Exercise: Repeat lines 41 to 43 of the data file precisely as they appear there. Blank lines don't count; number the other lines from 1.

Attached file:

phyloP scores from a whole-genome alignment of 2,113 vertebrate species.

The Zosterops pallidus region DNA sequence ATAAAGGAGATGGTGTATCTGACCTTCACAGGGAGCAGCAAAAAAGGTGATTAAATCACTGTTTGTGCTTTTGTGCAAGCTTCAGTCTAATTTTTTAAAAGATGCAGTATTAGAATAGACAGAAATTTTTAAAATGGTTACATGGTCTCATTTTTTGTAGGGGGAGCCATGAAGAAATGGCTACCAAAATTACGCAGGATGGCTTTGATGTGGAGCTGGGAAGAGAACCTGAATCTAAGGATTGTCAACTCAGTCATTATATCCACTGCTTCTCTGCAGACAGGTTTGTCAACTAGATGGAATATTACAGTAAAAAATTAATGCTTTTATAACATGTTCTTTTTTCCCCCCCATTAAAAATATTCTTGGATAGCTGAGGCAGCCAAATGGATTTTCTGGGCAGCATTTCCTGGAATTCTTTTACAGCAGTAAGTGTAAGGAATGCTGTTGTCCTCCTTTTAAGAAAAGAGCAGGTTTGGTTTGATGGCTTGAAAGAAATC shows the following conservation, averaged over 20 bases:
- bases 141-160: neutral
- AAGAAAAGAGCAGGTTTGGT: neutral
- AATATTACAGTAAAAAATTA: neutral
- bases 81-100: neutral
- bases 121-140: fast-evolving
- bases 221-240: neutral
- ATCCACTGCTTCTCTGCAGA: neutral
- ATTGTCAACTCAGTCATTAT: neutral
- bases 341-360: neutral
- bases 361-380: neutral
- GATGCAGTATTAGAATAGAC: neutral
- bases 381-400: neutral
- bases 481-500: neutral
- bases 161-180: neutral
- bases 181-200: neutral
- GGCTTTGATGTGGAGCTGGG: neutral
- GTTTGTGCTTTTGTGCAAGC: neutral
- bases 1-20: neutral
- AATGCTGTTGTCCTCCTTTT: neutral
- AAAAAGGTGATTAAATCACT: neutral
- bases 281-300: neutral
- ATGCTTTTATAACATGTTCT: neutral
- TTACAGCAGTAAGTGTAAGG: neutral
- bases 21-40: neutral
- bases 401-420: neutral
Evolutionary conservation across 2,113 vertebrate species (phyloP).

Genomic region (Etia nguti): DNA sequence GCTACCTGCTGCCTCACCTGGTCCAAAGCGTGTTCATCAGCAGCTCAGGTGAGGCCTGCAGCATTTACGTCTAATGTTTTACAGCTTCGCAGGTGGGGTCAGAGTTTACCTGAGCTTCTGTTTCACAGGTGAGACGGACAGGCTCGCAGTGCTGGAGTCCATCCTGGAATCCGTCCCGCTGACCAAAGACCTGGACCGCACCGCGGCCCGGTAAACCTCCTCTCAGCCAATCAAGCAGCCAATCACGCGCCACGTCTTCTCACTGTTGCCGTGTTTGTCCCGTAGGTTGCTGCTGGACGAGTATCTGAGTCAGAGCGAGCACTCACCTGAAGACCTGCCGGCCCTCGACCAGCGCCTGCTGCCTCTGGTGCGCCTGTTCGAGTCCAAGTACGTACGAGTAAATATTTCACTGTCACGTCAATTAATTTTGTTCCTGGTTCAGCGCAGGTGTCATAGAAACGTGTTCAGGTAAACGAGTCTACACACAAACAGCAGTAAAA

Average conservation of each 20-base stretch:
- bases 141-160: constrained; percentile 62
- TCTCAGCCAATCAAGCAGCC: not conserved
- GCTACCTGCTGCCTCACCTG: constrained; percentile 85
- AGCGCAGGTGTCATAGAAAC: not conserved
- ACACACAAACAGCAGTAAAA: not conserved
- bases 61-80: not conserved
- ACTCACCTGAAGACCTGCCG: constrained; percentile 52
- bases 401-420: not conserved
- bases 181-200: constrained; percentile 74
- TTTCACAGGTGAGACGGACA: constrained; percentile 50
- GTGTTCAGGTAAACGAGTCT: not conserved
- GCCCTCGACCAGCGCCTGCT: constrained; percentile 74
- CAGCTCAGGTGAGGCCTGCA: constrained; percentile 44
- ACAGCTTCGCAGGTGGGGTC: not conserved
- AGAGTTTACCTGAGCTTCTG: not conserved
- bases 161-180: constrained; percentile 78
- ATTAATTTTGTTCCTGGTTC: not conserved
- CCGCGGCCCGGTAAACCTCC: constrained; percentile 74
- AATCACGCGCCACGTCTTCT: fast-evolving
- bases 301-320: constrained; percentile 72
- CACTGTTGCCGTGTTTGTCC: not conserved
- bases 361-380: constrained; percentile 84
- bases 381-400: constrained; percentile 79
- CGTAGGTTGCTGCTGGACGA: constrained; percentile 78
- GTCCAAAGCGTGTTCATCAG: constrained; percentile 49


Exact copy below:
- GTGTTCAGGTAAACGAGTCT: not conserved
- GCCCTCGACCAGCGCCTGCT: constrained; percentile 74
- CAGCTCAGGTGAGGCCTGCA: constrained; percentile 44